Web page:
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Free Antivirus Protection Programs
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Antivirus Software Features
Antivirus/antispyware software has one basic function -- it absolutely, without fail, must protect your system against all malicious software that can sneak its way into your PC at any moment. Fortunately, there are plenty of good free antivirus protection programs that will keep your PC healthy if all you want is a shield against viruses and spyware.
Cheap and Free Antivirus Protection Programs Capabilities.Our research found that the free antivirus protection programs offer the same basic protections as the paid versions sold by the same company. When you actually buy antivirus software programs, you're paying for extra features that throw up more barriers against a wider assortment of threats, such as phishing Web sites. All the cheap antivirus software programs that we researched include at least some extra protections. One reason Ad-Aware Free earns a top spot on our list as best free antivirus protection program is its wide defensive net, which snares malware like rootkits and keyloggers.
All of our top picks can find malware with a high rate of success (although some outperform others). New viruses appear regularly, and most antivirus programs are set for automatic updates that may occur as often as several times a day. Some antivirus programs let you update manually; if so, make sure you do this at least weekly. Downloads of the latest virus definitions form a kind of library on your PC that's used to identify an attacking virus; once flagged, it's put into quarantine so you can determine how best to deal with it (follow the prompts). Trend Micro Titanium Antivirus 2011 (starting at $11.50/up to three users, Amazon), on the other hand, forgoes the virus library in favor of cloud technology, which is essentially a network of PCs that can share services and information through the Internet. The company's online security network continuously seeks out the latest malware menaces. When a new one is discovered, that information is added to the cloud, an approach Trend Micro says can stop malware threats before they can even get to your PC but one that hasn't won over expert reviewers, who aren't yet convinced it provides sufficient protective cover.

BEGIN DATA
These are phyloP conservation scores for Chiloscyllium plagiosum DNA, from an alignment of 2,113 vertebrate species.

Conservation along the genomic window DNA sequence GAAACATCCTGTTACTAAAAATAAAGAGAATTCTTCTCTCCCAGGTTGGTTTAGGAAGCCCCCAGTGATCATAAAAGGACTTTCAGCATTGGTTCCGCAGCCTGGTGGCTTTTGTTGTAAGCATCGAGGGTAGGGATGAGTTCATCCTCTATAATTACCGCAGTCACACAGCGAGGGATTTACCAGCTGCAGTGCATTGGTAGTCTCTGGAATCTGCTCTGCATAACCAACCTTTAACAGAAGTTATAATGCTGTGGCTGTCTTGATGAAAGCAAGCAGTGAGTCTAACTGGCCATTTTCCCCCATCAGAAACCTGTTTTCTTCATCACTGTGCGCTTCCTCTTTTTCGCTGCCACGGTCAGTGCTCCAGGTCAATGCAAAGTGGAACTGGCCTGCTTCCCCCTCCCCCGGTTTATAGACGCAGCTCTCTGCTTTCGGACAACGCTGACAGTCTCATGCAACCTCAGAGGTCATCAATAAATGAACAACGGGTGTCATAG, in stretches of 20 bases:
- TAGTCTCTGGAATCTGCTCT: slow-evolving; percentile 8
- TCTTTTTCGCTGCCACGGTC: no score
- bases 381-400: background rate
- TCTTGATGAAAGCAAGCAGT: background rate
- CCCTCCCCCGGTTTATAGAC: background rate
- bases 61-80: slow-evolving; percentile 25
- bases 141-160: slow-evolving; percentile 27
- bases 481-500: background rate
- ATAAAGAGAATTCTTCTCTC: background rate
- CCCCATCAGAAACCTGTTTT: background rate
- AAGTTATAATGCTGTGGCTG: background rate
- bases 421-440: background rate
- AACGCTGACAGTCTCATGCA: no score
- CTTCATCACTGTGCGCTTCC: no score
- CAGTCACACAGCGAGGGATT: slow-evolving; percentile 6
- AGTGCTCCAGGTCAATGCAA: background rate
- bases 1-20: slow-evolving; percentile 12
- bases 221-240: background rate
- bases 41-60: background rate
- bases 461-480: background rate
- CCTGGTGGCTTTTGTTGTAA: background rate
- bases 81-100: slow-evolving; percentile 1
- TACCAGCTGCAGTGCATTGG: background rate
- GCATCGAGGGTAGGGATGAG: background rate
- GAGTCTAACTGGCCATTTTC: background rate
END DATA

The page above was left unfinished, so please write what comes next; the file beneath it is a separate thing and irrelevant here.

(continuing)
No matter how good the PC security experts may be in spotting and defining a new virus, it's possible (unlikely, but possible) that an unidentified virus will try to attack your PC. Some virus protection programs can still detect such an intrusion even if they don't have a definition for it by using a problem-solving capability called "heuristics," which examines the behavior of all programs running on your system. If your PC starts to run a new program that displays suspicious, virus-like behavior, the antivirus software tags it as a potential problem and sounds the alarm. Heuristics is a pretty common feature, even in cheap virus protection programs, including McAfee AntiVirus Plus 2011 (starting at $9/up to three users, Amazon), Kaspersky Lab Anti-Virus 2011 (starting at $18, Amazon), Norton Antivirus 2011 (starting at $17, Amazon), and Bitdefender Antivirus Pro 2011(starting at $20/up to three users, Amazon). This capability is less common in free antivirus protection programs, although Ad-Aware Free is an exception -- like the paid programs, it, too, can sniff out new, unidentified viruses.
Most virus protection programs also include a scheduler so you can set up antivirus scans of your hard drive whenever convenient. A thorough scan can take a while so it's a good idea to schedule it for a time when you won't be using your PC, such as late at night. If the scan turns up a problem, you'll get a message with prompts for dealing with it.
Antispyware Defenses.Like antivirus software, antispyware software protects your PC against various types of malware. But it specializes in a different kind of threat: software programs and Web sites that try to surreptitiously install bits of software on your PC to keep tabs on your activities. Commonly referred to as "cookies," these are small files that Web sites install on your PC so they can recognize your system when you go to those sites. Some cookies are harmless -- they simply remember your settings or login information for a site you frequently visit, such as a Yahoo! or Google home page. Sometimes, though, a site adds information to your PC that tracks where you go online (i.e., it spies on you), or inserts a program that runs advertisements on your PC (i.e., adware). Some spyware may attempt to collect personal information about you or cause other mischief, such as resetting your home page to another Web site.
Antispyware software can detect this type of malware in much the same way that antivirus software detects viruses. When you run an antispyware scan on your PC, the software flags any programs or cookies that look suspicious. It used to be that virus protection and antispyware were separate programs, but nowadays, antivirus programs include antispyware protection, as do all the cheap antivirus software programs we researched.
Don't Bother Cheap Antivirus Software
AVG Anti-Virus 2011 Review
Trend Micro Titanium Antivirus 2011 Review
Bitdefender Antivirus Pro 2011 Review
McAfee AntiVirus Plus 2011 Review
Kaspersky Lab Anti-Virus 2011 Review
Ad-Aware Free Review
Norton Antivirus 2011 Review
January is an excellent month to take advantage of sales on Christmas decor, electronics, furniture and more.
Halloween is just around the corner and the deals are on!